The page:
Pharmacists face threats to violate their consciences by being forced to fill prescriptions for contraceptives or the 'morning after' pill, say Canada's Catholic Bishops.

Pharmacists face threats to violate their consciences by being forced to fill prescriptions for contraceptives or the 'morning after' pill, say Canada's Catholic Bishops.

May 21, 2012

Catholics have an obligation to oppose unjust laws even if it means making heroic sacrifices, say Canada's Catholic bishops.

Following one's conscience may make it necessary to resist the orders of a state, court or other body that tries to force a person to act against his or her convictions in faith or morals, the bishops say in their new Pastoral Letter on Freedom of Conscience and Religion.

"Those who will not cooperate with the requirements of an immoral law must be prepared to make the sacrifices necessary to uphold the truth and to bear the suffering that results," says the letter issued by the permanent council of the Canadian Conference of Catholic Bishops May 14.

The bishops say that, for example, Catholics must never support the legal right to abortion or euthanasia.

In an accompanying statement, Edmonton Archbishop Richard Smith, president of the CCCB, says the letter is being released now because of "a worrisome erosion of freedom of conscience and freedom of religion."

The CCCB letter makes "a pressing appeal for freedom" of religion - what it calls "the most meaningful freedom of all" and the cornerstone of the structure of human rights and a free society.

"Religious believers should be allowed to express their religious identity publicly, free from any pressure to hide or disguise it."

In Canada, it continues, believers are sometimes compelled to exercise their profession in opposition to their religious and moral concerns.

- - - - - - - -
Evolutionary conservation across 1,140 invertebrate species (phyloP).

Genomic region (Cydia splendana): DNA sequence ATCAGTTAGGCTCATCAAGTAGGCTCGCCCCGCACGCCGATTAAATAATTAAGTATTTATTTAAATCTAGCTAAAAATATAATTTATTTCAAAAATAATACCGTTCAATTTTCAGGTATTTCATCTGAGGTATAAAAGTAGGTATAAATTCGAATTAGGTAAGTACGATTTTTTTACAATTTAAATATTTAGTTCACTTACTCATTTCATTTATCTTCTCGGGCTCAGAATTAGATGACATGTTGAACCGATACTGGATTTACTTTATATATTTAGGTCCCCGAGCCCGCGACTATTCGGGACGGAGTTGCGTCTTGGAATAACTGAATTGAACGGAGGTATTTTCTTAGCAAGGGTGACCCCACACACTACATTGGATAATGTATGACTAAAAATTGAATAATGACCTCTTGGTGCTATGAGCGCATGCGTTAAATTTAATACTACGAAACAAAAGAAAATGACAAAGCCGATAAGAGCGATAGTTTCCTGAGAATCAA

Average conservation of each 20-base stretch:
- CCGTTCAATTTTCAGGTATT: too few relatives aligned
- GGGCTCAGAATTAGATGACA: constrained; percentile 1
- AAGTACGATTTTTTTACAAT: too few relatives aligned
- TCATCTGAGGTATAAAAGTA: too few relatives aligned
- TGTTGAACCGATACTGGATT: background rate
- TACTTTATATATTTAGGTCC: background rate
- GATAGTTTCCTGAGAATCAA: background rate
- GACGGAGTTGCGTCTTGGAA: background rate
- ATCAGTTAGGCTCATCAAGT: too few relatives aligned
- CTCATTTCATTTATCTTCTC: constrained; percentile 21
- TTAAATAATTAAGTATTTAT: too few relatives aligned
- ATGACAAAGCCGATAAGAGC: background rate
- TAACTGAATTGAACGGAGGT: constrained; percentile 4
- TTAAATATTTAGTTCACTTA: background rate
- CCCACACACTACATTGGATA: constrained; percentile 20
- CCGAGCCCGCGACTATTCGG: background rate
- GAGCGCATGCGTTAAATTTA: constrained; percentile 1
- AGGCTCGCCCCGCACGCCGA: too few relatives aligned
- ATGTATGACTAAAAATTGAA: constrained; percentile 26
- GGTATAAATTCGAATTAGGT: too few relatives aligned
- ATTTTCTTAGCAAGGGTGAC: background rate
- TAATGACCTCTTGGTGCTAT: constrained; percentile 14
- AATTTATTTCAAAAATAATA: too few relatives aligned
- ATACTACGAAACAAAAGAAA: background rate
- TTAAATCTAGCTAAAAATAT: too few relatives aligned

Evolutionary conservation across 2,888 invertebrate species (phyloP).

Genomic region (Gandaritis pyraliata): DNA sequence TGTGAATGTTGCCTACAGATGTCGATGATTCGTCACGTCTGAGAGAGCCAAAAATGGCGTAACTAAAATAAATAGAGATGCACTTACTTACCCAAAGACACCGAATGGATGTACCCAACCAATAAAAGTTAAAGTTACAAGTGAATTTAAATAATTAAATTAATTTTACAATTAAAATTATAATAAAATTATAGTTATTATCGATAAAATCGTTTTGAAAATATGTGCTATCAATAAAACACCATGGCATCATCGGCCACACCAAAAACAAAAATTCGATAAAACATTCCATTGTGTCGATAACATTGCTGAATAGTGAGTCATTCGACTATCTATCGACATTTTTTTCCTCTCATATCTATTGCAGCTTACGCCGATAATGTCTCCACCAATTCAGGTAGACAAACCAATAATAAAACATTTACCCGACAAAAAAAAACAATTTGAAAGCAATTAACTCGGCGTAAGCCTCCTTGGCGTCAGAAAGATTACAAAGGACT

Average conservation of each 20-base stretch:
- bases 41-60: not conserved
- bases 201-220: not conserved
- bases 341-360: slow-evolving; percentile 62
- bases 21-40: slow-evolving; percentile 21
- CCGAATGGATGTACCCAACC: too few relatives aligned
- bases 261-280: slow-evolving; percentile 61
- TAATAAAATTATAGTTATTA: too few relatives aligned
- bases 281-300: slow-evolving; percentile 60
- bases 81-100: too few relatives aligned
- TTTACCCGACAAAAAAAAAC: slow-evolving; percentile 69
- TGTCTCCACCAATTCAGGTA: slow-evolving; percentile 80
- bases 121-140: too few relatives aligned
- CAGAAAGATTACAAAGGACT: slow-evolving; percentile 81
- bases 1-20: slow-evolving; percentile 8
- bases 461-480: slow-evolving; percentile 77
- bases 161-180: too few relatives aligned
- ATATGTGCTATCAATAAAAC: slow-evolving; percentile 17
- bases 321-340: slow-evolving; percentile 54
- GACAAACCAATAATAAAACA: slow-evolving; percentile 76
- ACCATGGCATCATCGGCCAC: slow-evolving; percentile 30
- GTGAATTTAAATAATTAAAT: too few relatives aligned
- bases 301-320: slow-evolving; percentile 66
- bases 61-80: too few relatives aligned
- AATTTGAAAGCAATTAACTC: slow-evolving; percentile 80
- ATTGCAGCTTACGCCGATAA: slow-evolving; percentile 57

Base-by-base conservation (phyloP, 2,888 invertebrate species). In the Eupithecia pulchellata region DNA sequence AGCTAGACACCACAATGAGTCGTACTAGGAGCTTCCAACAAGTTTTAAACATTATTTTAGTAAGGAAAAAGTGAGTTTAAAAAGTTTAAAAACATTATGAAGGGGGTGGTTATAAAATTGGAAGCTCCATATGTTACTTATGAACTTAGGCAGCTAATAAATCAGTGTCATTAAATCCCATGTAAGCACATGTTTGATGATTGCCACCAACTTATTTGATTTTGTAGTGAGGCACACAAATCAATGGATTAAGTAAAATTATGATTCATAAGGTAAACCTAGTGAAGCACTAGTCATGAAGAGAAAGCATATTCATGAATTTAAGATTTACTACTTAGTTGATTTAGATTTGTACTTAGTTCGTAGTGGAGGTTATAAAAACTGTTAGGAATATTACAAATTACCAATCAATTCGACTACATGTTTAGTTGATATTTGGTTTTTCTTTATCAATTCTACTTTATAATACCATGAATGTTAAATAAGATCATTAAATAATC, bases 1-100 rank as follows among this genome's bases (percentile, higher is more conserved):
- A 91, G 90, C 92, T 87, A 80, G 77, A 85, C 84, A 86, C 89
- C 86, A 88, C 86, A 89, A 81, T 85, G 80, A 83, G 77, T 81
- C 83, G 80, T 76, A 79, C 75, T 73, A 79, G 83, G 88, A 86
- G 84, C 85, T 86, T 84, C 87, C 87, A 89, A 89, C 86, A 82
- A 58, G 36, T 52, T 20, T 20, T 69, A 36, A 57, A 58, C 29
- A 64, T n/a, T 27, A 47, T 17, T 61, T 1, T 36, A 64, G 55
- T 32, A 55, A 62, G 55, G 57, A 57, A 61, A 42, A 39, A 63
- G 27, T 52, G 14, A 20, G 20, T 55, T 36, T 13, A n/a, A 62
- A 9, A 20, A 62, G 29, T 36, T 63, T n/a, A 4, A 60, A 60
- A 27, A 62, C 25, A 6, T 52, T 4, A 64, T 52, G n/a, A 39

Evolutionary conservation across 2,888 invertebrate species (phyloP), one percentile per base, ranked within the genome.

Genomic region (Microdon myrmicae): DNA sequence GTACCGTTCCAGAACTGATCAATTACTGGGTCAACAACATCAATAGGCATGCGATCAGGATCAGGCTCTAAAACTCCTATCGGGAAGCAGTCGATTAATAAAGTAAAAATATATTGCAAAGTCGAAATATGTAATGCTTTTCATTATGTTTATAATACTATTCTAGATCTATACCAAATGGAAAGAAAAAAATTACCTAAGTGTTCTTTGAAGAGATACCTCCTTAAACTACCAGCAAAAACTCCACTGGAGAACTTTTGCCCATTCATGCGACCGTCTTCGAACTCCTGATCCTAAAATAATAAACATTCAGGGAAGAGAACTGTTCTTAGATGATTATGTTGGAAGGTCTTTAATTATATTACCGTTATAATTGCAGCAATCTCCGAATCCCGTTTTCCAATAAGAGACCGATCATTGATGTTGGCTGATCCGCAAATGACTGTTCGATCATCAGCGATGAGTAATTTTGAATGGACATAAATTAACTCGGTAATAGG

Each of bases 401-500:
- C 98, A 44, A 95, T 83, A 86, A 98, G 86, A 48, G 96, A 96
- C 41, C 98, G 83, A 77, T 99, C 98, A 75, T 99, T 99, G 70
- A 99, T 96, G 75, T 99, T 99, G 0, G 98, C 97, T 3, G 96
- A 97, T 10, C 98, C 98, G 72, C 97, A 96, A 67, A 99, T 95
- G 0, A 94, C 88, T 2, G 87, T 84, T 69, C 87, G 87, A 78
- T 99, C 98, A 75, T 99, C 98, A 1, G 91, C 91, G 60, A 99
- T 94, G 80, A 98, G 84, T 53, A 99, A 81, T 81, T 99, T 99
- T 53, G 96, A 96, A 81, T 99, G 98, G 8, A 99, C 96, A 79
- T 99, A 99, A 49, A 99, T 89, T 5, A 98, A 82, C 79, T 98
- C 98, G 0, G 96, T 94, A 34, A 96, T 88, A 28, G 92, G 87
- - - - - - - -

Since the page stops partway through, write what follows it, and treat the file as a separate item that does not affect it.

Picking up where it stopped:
Pharmacists are sometimes forced to fill prescriptions for contraceptives or the "morning after" pill despite their own convictions; physicians who oppose abortion are sometimes forced to refer patients to another physician who is willing to carry out the abortion; marriage commissioners in four provinces must either carry out same-sex marriages or resign.

The bishops also express concern that often advocacy groups use provincial human rights tribunals "to promote new individual 'rights' which often take precedence over the common good."


The document says, "Recent international and national events present a disturbing trend of threats to freedom of conscience and religion experienced by those who suffer from bias, prejudice, hate propaganda, discrimination and persecution because of their religious beliefs."

Archbishop Richard Smith addresses the Edmonton media on May 14.


Archbishop Richard Smith addresses the Edmonton media on May 14.

It notes that, according to the organization Aid to the Church in Need, 75 per cent of all religious persecution is directed against Christians.

Incidents such as the massacre of Coptic Christians in Egypt, the bombing of churches in Nigeria, and the execution of converts to Christianity in Afghanistan and Iran are among several international concerns that the letter cites.

The bishops call on all Canadians, especially Catholics, "to respond courageously to the challenges to freedom of conscience and religion." They should participate actively in every sector of public life and make their views known when public policies and opinions are being shaped.


Many threats to religious freedom "arise from the cultural predominance of radical secularism" and even "a subliminal relativism" that prevails in society, they say.

Quoting Pope Benedict, they say, "Sometimes this relativism becomes aggressive when it opposes those who say they know where the truth of meaning of life is to be found."

Freedom of religion involves more than the right to worship free from external coercion. It also includes parents' right to educate their children according to their religious convictions and to choose schools which provide that formation, they say.

Believers must also be permitted to communicate their beliefs to others, to play a role in the formation of public policy and "to set the qualifications judged necessary for running their own institutions."


The state, the bishops say, must acknowledge and respect the free exercise of religious belief; it does not have the authority to grant that right.

The bishops also challenge the view that conscience is an absolute that is higher than the truth. Rather, conscience is oriented to the truth.

"Freedom of conscience is justified because of this relation (to objective truth) inasmuch as this freedom is a necessary condition for seeking the truth and for adhering to that truth once it is sufficiently known."

Religious beliefs are never to be imposed on others, they say. Individuals and cultures must always be respected.

(The full text of the Pastoral Letter on Freedom of Conscience and Religion is available at